So far during the pandemic’s stay-at-home orders I’ve crash-coursed Roll20.net, spent a lot of time developing adventures for it, started some online B/X games, and worked quite a bit on some of my potential rules variants. In addition, I’ve bought a number of game-related things I’ve wanted, mostly in PDF, and printed and bound a few of them with all my extra time.
One of the things I’ve wanted to look at for a quite a while are the Microlite rules. I remember looking at them years ago (when I think they were relatively new) and being impressed with them despite their D20 basis. I liked the boiled-down basic approach and the lightweight rules despite the newschool chassis to the whole thing, similar to how I was intrigued by the Dungeonslayers rules around the same time. I’ve looked up the Microlite system a few times over the years but have been put off by the plethora of systems and variants of each system. While I appreciate the effort to make a wide range of options available, it’s a lot to digest when thinking about diving in.
During the quarantine, RetroRoleplaying has made a Microlite bundle of basically everything available on DriveThruRPG for $24.98, and when our lockdown got extended a few weeks ago I pulled the trigger. I’m glad I did.
The goal of the oldschool Microlite games is to “recreate the style and feel of that very first fantasy role-playing game published back in 1974 without giving up all of the clearer mechanics of modern D20-based versions.” I recognize that many old-timers might scoff at the idea of using newer mechanics for older-style games, but there’s nothing inherently wrong with newer mechanics. Even if you prefer the older ones (like I do).
It’s taken some time, but I think I’ve got the basics down: Microlite20 is the rules-light game built on the D20 foundation, and the various lines I’m interested in are oldschool-styled games built on Microlite20:
- Microlite20 – Newschool rules-light D20 (68 pages in “Comprehensive” form)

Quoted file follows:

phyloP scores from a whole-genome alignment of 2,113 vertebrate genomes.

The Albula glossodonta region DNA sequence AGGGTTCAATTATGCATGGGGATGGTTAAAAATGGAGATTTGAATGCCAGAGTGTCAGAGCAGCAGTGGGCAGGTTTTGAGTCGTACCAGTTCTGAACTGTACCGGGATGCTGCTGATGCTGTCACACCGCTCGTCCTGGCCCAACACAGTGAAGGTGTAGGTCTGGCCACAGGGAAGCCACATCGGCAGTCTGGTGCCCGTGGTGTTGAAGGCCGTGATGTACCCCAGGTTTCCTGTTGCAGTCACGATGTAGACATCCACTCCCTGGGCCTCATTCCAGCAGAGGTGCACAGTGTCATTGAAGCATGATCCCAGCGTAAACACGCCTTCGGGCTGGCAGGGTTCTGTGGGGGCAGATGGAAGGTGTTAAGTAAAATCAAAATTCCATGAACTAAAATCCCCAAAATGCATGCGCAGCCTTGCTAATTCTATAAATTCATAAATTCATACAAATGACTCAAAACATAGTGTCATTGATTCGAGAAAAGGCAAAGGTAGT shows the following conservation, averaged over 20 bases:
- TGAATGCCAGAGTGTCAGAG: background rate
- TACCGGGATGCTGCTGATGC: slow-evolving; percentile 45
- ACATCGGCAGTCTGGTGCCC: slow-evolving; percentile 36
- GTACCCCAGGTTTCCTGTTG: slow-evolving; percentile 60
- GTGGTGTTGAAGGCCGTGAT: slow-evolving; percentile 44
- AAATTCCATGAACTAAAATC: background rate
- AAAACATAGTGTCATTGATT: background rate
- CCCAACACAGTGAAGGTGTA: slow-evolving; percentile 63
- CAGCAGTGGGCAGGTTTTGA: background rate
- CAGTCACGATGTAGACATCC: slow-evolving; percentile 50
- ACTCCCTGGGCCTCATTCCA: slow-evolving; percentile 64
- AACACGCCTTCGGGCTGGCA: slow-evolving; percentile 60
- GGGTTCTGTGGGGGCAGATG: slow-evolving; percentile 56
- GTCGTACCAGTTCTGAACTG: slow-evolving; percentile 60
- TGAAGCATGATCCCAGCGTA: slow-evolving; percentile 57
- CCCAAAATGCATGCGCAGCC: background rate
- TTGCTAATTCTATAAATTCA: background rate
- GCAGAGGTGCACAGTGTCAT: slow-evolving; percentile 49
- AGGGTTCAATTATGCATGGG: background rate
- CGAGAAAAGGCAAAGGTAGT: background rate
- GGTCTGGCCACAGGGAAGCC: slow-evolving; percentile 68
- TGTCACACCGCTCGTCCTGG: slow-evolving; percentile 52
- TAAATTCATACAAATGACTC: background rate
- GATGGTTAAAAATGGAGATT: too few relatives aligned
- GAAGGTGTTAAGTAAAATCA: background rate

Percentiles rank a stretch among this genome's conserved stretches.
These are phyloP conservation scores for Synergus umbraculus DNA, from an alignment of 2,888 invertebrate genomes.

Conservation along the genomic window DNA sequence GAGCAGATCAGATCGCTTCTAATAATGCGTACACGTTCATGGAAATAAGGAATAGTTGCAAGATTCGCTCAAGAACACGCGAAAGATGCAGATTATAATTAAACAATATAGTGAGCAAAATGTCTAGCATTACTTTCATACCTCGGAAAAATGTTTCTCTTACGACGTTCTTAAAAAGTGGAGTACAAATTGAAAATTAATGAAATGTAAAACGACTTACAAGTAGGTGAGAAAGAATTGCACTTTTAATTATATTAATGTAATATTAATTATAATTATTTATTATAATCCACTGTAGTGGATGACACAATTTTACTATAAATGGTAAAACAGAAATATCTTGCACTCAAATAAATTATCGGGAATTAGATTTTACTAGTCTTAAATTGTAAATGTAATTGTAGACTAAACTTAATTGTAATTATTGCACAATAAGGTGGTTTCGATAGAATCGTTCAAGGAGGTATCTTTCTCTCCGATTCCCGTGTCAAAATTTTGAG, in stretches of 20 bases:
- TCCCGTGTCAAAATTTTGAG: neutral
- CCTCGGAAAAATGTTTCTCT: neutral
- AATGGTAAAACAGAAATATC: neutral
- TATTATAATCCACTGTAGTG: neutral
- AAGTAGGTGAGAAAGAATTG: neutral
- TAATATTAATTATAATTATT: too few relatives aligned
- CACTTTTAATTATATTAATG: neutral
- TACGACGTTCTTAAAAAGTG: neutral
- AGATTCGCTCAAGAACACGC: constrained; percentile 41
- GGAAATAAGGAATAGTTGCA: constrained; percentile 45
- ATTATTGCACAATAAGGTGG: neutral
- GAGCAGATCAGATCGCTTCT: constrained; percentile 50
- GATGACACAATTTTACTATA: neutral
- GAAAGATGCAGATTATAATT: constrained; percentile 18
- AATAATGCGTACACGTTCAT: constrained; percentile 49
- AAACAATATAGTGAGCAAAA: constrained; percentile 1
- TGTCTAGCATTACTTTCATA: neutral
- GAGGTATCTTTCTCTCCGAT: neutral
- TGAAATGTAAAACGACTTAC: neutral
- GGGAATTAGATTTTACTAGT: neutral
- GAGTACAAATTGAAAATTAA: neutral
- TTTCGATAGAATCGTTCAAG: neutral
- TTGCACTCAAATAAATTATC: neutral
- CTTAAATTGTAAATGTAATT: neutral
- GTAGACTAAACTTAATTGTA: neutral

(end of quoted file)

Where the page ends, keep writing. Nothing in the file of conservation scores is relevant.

- Microlite74 – Oldschool rules-light D20 game based on Original D&D (20, 28, or 32 pages)
- Microlite75 – Oldschool rules-light D20 OD&D using more original-ish XP and advancement than Microlite74’s D20-style system (38, 56, or 90 pages)
- Microlite78 – Oldschool rules-light D20 game based on 1e AD&D (158 pages)
- Microlite81 – Oldschool rules-light D20 game based on 1981 B/X Basic/Expert D&D (46, 60, or 128 pages)
- Microlite81 Advanced – Oldschool rules-light D20 game based on B/X D&D with classes, spells, monsters, and magic items from AD&D (206 pages)
Those page counts are accurate, with multiple numbers for some of the games representing various versions of that game. For instance, Microlite74 has three regular versions: barebones Basic (20 pages) representing the material in the three original books, expanded Standard (28 pages) incorporating material from supplements and magazines, and enhanced Extended (32 pages) with additional material and house rules. All are complete games with characters, spells, rules, monsters, and treasures, though in some of the versions spells and monsters get only a line or two, each.
It’s amazing how much material can be crammed into so few pages when you boil it down to the bare essentials and assume that the players already know what RPGs are and how to play them. (Using a small font doesn’t hurt, either.)
In addition to the Microlite game lines summarized above, there are additional “specialty”-style versions, including a Swords & Sorcery version of Microlite74 and a version that uses only d6s. Also, a number of the games are available in digest-sized editions and even .epub and .mobi for ereaders.
That plethora of games can be daunting, but it also means that the right combination of elements you’re looking for could be already there on the list.
There are a few other games included in the DriveThruPRG bundle, including the game that got me searching DTRPG in the first place: BX Advanced. Unlike the Microlite lines, which are not intended to be a clone of the old rules, but rather a conversion of them to a rules-lite D20-based system that encourages old-school play without strictly old-school rules, BX Advanced is more of a traditional retro-clone, recreating a 1e AD&D game built on a B/X chassis.
Many of these games are available for free or Pay-What-You-Want, so it’s quick and easy to grab one or two to check out. Just be careful…you might end up getting sucked in. And if anyone out there is a Microlite junkie, don’t be shy about pointing out errors in my descriptions…I’m still struggling to take it all in and grasp the exact details.
NEXT: The Microlite81 line in more detail. Four versions of B/X on a D20 engine, with a lot of bells and whistle options.